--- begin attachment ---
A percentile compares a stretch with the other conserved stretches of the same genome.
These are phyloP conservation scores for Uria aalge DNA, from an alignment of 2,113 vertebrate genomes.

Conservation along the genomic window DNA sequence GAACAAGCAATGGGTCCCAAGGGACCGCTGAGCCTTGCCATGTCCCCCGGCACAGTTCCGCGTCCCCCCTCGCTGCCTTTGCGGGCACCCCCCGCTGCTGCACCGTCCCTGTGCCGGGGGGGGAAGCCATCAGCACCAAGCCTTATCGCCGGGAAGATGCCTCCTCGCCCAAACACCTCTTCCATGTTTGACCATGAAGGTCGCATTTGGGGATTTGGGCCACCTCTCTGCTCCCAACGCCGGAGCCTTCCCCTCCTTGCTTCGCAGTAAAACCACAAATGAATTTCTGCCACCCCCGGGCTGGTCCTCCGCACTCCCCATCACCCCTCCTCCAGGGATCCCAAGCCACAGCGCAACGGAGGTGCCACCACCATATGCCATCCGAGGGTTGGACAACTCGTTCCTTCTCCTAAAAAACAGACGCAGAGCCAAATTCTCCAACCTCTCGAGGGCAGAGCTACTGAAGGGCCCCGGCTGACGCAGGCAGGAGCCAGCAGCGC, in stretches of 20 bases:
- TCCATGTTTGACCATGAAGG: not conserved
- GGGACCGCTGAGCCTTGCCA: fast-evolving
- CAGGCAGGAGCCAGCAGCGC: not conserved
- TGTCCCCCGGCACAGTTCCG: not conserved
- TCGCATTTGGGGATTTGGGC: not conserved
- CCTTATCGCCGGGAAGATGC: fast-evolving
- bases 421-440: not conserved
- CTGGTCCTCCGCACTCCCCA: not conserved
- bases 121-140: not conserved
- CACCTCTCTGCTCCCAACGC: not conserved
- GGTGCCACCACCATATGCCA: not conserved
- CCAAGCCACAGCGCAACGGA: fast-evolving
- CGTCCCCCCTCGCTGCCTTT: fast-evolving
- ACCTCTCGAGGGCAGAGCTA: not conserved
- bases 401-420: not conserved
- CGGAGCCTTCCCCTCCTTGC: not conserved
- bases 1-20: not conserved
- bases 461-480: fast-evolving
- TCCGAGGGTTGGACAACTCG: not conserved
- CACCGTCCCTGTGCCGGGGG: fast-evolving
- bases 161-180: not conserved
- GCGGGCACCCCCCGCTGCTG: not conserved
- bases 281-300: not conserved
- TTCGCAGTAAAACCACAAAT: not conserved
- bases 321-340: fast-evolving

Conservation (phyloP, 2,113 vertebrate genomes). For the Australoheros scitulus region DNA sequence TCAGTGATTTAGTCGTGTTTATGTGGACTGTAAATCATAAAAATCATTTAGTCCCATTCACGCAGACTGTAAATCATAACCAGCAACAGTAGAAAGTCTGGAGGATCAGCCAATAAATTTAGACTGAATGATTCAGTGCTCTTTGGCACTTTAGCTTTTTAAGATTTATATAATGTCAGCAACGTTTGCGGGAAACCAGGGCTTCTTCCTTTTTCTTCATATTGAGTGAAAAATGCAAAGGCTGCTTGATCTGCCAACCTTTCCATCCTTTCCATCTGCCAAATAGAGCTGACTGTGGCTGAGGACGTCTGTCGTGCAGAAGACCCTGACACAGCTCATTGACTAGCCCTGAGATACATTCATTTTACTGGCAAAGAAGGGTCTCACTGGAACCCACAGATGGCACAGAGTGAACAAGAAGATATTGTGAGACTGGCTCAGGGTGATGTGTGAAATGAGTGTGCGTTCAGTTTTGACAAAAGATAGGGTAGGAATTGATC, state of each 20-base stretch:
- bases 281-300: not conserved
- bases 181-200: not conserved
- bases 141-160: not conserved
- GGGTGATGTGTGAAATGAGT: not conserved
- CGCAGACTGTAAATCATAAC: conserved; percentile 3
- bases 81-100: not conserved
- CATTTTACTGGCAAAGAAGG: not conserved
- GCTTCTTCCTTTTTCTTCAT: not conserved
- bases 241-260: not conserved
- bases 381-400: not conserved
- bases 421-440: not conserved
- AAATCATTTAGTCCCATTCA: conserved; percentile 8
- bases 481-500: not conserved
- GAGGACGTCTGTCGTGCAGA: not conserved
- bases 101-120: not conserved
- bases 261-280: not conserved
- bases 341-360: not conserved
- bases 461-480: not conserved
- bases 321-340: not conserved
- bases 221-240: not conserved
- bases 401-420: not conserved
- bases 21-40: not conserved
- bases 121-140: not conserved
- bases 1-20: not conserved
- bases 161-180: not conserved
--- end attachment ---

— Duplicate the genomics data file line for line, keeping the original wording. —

A percentile compares a stretch with the other conserved stretches of the same genome.
These are phyloP conservation scores for Uria aalge DNA, from an alignment of 2,113 vertebrate genomes.

Conservation along the genomic window DNA sequence GAACAAGCAATGGGTCCCAAGGGACCGCTGAGCCTTGCCATGTCCCCCGGCACAGTTCCGCGTCCCCCCTCGCTGCCTTTGCGGGCACCCCCCGCTGCTGCACCGTCCCTGTGCCGGGGGGGGAAGCCATCAGCACCAAGCCTTATCGCCGGGAAGATGCCTCCTCGCCCAAACACCTCTTCCATGTTTGACCATGAAGGTCGCATTTGGGGATTTGGGCCACCTCTCTGCTCCCAACGCCGGAGCCTTCCCCTCCTTGCTTCGCAGTAAAACCACAAATGAATTTCTGCCACCCCCGGGCTGGTCCTCCGCACTCCCCATCACCCCTCCTCCAGGGATCCCAAGCCACAGCGCAACGGAGGTGCCACCACCATATGCCATCCGAGGGTTGGACAACTCGTTCCTTCTCCTAAAAAACAGACGCAGAGCCAAATTCTCCAACCTCTCGAGGGCAGAGCTACTGAAGGGCCCCGGCTGACGCAGGCAGGAGCCAGCAGCGC, in stretches of 20 bases:
- TCCATGTTTGACCATGAAGG: not conserved
- GGGACCGCTGAGCCTTGCCA: fast-evolving
- CAGGCAGGAGCCAGCAGCGC: not conserved
- TGTCCCCCGGCACAGTTCCG: not conserved
- TCGCATTTGGGGATTTGGGC: not conserved
- CCTTATCGCCGGGAAGATGC: fast-evolving
- bases 421-440: not conserved
- CTGGTCCTCCGCACTCCCCA: not conserved
- bases 121-140: not conserved
- CACCTCTCTGCTCCCAACGC: not conserved
- GGTGCCACCACCATATGCCA: not conserved
- CCAAGCCACAGCGCAACGGA: fast-evolving
- CGTCCCCCCTCGCTGCCTTT: fast-evolving
- ACCTCTCGAGGGCAGAGCTA: not conserved
- bases 401-420: not conserved
- CGGAGCCTTCCCCTCCTTGC: not conserved
- bases 1-20: not conserved
- bases 461-480: fast-evolving
- TCCGAGGGTTGGACAACTCG: not conserved
- CACCGTCCCTGTGCCGGGGG: fast-evolving
- bases 161-180: not conserved
- GCGGGCACCCCCCGCTGCTG: not conserved
- bases 281-300: not conserved
- TTCGCAGTAAAACCACAAAT: not conserved
- bases 321-340: fast-evolving

Conservation (phyloP, 2,113 vertebrate genomes). For the Australoheros scitulus region DNA sequence TCAGTGATTTAGTCGTGTTTATGTGGACTGTAAATCATAAAAATCATTTAGTCCCATTCACGCAGACTGTAAATCATAACCAGCAACAGTAGAAAGTCTGGAGGATCAGCCAATAAATTTAGACTGAATGATTCAGTGCTCTTTGGCACTTTAGCTTTTTAAGATTTATATAATGTCAGCAACGTTTGCGGGAAACCAGGGCTTCTTCCTTTTTCTTCATATTGAGTGAAAAATGCAAAGGCTGCTTGATCTGCCAACCTTTCCATCCTTTCCATCTGCCAAATAGAGCTGACTGTGGCTGAGGACGTCTGTCGTGCAGAAGACCCTGACACAGCTCATTGACTAGCCCTGAGATACATTCATTTTACTGGCAAAGAAGGGTCTCACTGGAACCCACAGATGGCACAGAGTGAACAAGAAGATATTGTGAGACTGGCTCAGGGTGATGTGTGAAATGAGTGTGCGTTCAGTTTTGACAAAAGATAGGGTAGGAATTGATC, state of each 20-base stretch:
- bases 281-300: not conserved
- bases 181-200: not conserved
- bases 141-160: not conserved
- GGGTGATGTGTGAAATGAGT: not conserved
- CGCAGACTGTAAATCATAAC: conserved; percentile 3
- bases 81-100: not conserved
- CATTTTACTGGCAAAGAAGG: not conserved
- GCTTCTTCCTTTTTCTTCAT: not conserved
- bases 241-260: not conserved
- bases 381-400: not conserved
- bases 421-440: not conserved
- AAATCATTTAGTCCCATTCA: conserved; percentile 8
- bases 481-500: not conserved
- GAGGACGTCTGTCGTGCAGA: not conserved
- bases 101-120: not conserved
- bases 261-280: not conserved
- bases 341-360: not conserved
- bases 461-480: not conserved
- bases 321-340: not conserved
- bases 221-240: not conserved
- bases 401-420: not conserved
- bases 21-40: not conserved
- bases 121-140: not conserved
- bases 1-20: not conserved
- bases 161-180: not conserved